The University of Toronto – Department of Psychiatry highlights the work of Dr. Etienne Sibille and Dr. Thomas Prevot in a new media piece.


By Ben Gane

Brain disorders are the leading cause of disability worldwide, and there are no medications available to treat many of their most devastating symptoms. Damona Pharmaceutical is a new biopharma company bringing together leaders from academia, psychiatry, and industry to develop new treatments and alleviate the suffering caused by brain disorders.

Brain disorders include problems with memory, learning, planning, and problem solving. These symptoms are called “cognitive deficits”. Researchers at the Centre for Addiction and Mental Health (CAMH) and the University of Toronto Department of Psychiatry have uncovered a pathway in the brain that is frequently affected by brain disorders and found evidence that damage to this pathway causes mood and cognitive symptoms.

Building on this discovery, researchers developed a molecule designed to target and restore the pathway using a chemical compound they have designated AC-101. Promising tests have demonstrated that AC-101 can activate brain receptors, mitigating the altered pathway. This means it has the potential to rapidly improve cognitive symptoms.

To pursue the development and potential commercialization of AC-101, a company called Damona Pharmaceuticals was created by CAMH and Dr. Etienne Sibille, a Professor of Psychiatry in the Departments of Psychiatry and of Pharmacology and Toxicology, Temerty Faculty of Medicine, University of Toronto, and Senior Scientist at CAMH, who now serves as its Interim CEO and Chief Scientific Officer.

“Our novel molecules enter the brain, activate the target, and alleviate the cognitive deficits caused by chronic stress or aging, while also reversing the brain cell damage associated with these conditions,” says Dr. Sibille. “We also predict it will have low-to-no side-effects.”

The company’s achievements have attracted substantial investment. They recently raised $5.5 million USD in equity financing to develop drugs such as AC-101.

The early research that led to the discovery of AC-101 was made possible by Dr. Sibille’s role as the Campbell Family Chair in Clinical Neuroscience at CAMH. By supporting the early, high-risk, high reward stages of Dr. Sibille’s research, U of T and CAMH made possible the progress that led to external funding and eventually industry investment.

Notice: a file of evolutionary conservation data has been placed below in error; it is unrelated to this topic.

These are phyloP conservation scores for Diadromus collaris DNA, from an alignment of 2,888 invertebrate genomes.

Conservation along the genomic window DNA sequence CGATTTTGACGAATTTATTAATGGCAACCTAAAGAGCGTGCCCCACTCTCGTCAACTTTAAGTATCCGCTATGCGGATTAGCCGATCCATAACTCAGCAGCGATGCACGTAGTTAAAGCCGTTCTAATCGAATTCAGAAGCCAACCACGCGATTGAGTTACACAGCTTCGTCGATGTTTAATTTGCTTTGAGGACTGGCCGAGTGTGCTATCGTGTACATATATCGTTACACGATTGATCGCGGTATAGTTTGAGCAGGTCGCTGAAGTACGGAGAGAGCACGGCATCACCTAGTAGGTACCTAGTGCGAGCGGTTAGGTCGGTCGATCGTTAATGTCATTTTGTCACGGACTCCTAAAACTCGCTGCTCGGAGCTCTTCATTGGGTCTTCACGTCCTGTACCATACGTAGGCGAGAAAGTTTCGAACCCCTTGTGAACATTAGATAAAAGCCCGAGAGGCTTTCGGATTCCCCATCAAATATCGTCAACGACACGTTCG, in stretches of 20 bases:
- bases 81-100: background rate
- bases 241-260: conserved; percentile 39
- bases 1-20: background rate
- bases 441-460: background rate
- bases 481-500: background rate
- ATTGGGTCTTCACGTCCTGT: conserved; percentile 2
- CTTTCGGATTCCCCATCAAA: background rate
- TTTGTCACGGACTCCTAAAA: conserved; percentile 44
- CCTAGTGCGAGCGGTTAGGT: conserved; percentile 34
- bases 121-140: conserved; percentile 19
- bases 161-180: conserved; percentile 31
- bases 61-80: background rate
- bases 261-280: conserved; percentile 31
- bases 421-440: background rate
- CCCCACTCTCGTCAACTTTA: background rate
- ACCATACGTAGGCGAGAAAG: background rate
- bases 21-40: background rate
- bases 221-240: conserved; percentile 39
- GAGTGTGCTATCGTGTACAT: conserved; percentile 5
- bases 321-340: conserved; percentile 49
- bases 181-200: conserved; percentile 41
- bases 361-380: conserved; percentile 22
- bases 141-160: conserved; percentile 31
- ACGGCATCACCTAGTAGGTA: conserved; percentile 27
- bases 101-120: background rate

“Damona is the culmination of work that was both philanthropically and externally funded (including support from National Institutes of Health, Canadian Institutes of Health Research, the Weston Brain Institute, Toronto Innovation Acceleration Partners, the Ontario Brain Institute, and Family Offices), and throughout institutionally supported,” says Dr. Aristotle Voineskos, Vice President of Research and Director of the Campbell Family Mental Health Research Institute at CAMH, and a Professor in the Department.

“At different stages of the research process, different types of funders are interested. Industry and venture capital come in at specific times, and philanthropic support or external grant support come in at other key stages, and institutional support from the academic home needs to be present continuously.”

This multistage, collaborative support has allowed Damona’s researchers to unlock the potential provided by their shared knowledge, steadily building on each new finding. Dr. Thomas Prevot, Director of Operations, Research & Development at Damona, a scientist at CAMH, and an Assistant Professor in the Department, believes that the scientific expertise present at Damona has been the key to the company’s achievements.

“In my opinion, Damona’s success is due to our refined understanding of some of the biological mechanisms underlying cognitive deficits across multiple brain disorders, and to the expertise in medicinal chemistry provided by our collaborators. Combined with the scientific acumen and drive of Dr. Sibille, we were able to demonstrate the validity of our approach, keeping the focus on the science to demonstrate the value of the development.”

Damona’s seed funding will be used to perform de-risking studies and to prepare for clinical trials, a major step towards bringing drugs to the public.

“The most exciting part of the Damona’s work at this stage is that we are working towards a goal that has the potential to have a direct impact on patients’ lives,” says Dr. Prevot. “Knowing that I was part of this journey from the discovery, and that I can contribute to bringing this drug to patients, is the highlight of my career so far.”

Damona demonstrates the many benefits of collaboration between academia and industry – and the potential of those partnerships to transform the lives of patients.

“Damona’s work offers hope for patients suffering from cognitive deficits associated with some of the most common mental disorders,” says Dr. Sibille. “Our therapeutic has the potential to treat not only the symptoms of cognitive deficits, but also the underlying causes.”

Thanks to investments from academia, philanthropy, basic research funding, and industry, that potential is being fully explored, and Damona continues its mission to bring relief to those living with brain disorders.